1100 Teddies for Bettys – Lingerie, Loinge Wear, well being and some fab. pictures on their facebook page.
1104 The MARYE Company, Real Estate
1106 LOVELY Austin, consignment fashion, Jewelry, Decor

Meanwhile there’s been more change of on the east side of South 1st at the Trailer Park Eatery, and it(and I) are captured in the Austin Big Austin Events calendar, now available online and from stores. Holy Cacao has moved into the trailer park from it’s former home just down the street. My friend Sarah commented that make it possible to “follow your Dirty Sanchez with balls on a stick.

That leaves Izzoz Tacos alone on the lot that was formerly Torchies Tacos, which is now at the heart of the South Austin Trailer Park and Eatery just up the street. Are you keeping up ?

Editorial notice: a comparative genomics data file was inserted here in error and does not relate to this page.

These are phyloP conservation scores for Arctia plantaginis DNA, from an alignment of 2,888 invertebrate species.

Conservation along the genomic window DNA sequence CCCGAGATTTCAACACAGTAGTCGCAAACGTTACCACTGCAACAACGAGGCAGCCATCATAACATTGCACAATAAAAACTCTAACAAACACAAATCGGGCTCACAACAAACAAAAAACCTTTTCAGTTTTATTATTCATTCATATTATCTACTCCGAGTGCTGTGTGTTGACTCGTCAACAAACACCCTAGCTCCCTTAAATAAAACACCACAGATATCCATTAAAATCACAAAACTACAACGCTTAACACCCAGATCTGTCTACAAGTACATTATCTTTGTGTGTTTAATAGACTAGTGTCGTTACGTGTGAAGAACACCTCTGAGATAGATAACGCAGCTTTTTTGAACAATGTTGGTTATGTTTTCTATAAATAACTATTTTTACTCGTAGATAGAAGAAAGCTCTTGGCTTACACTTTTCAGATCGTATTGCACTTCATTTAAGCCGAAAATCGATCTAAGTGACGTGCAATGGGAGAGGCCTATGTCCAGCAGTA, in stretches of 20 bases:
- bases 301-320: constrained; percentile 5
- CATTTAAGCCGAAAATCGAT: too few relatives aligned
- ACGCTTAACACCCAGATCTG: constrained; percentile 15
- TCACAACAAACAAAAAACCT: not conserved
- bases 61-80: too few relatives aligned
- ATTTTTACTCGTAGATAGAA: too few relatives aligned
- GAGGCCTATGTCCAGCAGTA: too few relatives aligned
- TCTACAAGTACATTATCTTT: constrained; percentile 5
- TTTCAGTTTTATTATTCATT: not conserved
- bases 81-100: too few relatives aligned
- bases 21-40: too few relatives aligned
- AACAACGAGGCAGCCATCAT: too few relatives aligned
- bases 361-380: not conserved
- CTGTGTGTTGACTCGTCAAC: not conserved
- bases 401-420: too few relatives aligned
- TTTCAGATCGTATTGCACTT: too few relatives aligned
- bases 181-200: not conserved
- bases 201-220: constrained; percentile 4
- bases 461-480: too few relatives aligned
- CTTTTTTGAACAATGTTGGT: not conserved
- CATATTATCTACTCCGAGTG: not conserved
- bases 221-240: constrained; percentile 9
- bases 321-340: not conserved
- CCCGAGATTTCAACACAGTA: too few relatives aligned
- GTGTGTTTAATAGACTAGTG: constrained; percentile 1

On the corner of W Mary and South 1st two new business have opened. Envy Clothing store new male and female clothes including lines from Civil Society.

Almost next door, and definitely a fun part of South 1st Saturday stroll, is Under Pressure a hands on screen printing shop… design and print your own t-shirts.

2003 sees the arrival of Longhorn Fire and Safety.

2008 Rivers and Reefs pet shop is in the process of moving over to the old Sinsations building from South Congress

The property at 603 Live Oak, The web site details what gthye’d hoped to build, formally known for Los manitas, is still vacant. While the somewhat retro design building is posted on the even stranger named www.fajitaproperties.com. They are advertising food trailer rental pitches on the propoerty. Which can’t be a good sign(another pun), see above.